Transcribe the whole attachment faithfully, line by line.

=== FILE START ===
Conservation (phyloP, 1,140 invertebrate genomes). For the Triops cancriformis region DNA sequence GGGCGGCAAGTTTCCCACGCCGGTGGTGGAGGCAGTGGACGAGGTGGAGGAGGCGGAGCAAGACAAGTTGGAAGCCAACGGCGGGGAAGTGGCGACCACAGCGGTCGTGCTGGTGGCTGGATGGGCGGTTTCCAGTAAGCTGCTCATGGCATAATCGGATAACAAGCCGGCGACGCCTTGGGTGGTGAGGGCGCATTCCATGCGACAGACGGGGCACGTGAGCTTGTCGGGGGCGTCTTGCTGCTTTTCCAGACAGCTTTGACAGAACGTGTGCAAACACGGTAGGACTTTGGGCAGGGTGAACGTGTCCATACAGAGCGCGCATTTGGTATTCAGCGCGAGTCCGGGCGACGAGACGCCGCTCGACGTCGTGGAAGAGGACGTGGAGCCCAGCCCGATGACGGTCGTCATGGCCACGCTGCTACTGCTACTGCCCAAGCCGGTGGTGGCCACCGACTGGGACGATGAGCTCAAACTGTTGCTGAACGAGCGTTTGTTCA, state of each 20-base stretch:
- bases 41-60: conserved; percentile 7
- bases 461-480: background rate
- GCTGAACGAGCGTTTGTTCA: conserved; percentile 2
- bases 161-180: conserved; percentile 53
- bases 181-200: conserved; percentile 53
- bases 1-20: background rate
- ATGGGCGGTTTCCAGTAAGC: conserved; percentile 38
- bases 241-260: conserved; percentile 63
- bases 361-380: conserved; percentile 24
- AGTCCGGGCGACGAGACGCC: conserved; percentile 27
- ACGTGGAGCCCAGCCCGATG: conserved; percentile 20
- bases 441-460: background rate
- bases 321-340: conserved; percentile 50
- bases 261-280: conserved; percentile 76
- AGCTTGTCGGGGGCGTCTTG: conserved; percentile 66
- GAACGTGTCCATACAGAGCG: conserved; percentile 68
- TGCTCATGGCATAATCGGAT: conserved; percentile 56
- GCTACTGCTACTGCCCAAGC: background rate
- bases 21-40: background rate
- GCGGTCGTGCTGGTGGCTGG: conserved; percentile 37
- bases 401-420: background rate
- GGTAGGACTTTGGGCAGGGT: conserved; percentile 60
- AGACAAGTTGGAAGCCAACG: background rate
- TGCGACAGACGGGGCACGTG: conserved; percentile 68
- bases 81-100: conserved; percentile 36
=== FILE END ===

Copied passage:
Conservation (phyloP, 1,140 invertebrate genomes). For the Triops cancriformis region DNA sequence GGGCGGCAAGTTTCCCACGCCGGTGGTGGAGGCAGTGGACGAGGTGGAGGAGGCGGAGCAAGACAAGTTGGAAGCCAACGGCGGGGAAGTGGCGACCACAGCGGTCGTGCTGGTGGCTGGATGGGCGGTTTCCAGTAAGCTGCTCATGGCATAATCGGATAACAAGCCGGCGACGCCTTGGGTGGTGAGGGCGCATTCCATGCGACAGACGGGGCACGTGAGCTTGTCGGGGGCGTCTTGCTGCTTTTCCAGACAGCTTTGACAGAACGTGTGCAAACACGGTAGGACTTTGGGCAGGGTGAACGTGTCCATACAGAGCGCGCATTTGGTATTCAGCGCGAGTCCGGGCGACGAGACGCCGCTCGACGTCGTGGAAGAGGACGTGGAGCCCAGCCCGATGACGGTCGTCATGGCCACGCTGCTACTGCTACTGCCCAAGCCGGTGGTGGCCACCGACTGGGACGATGAGCTCAAACTGTTGCTGAACGAGCGTTTGTTCA, state of each 20-base stretch:
- bases 41-60: conserved; percentile 7
- bases 461-480: background rate
- GCTGAACGAGCGTTTGTTCA: conserved; percentile 2
- bases 161-180: conserved; percentile 53
- bases 181-200: conserved; percentile 53
- bases 1-20: background rate
- ATGGGCGGTTTCCAGTAAGC: conserved; percentile 38
- bases 241-260: conserved; percentile 63
- bases 361-380: conserved; percentile 24
- AGTCCGGGCGACGAGACGCC: conserved; percentile 27
- ACGTGGAGCCCAGCCCGATG: conserved; percentile 20
- bases 441-460: background rate
- bases 321-340: conserved; percentile 50
- bases 261-280: conserved; percentile 76
- AGCTTGTCGGGGGCGTCTTG: conserved; percentile 66
- GAACGTGTCCATACAGAGCG: conserved; percentile 68
- TGCTCATGGCATAATCGGAT: conserved; percentile 56
- GCTACTGCTACTGCCCAAGC: background rate
- bases 21-40: background rate
- GCGGTCGTGCTGGTGGCTGG: conserved; percentile 37
- bases 401-420: background rate
- GGTAGGACTTTGGGCAGGGT: conserved; percentile 60
- AGACAAGTTGGAAGCCAACG: background rate
- TGCGACAGACGGGGCACGTG: conserved; percentile 68
- bases 81-100: conserved; percentile 36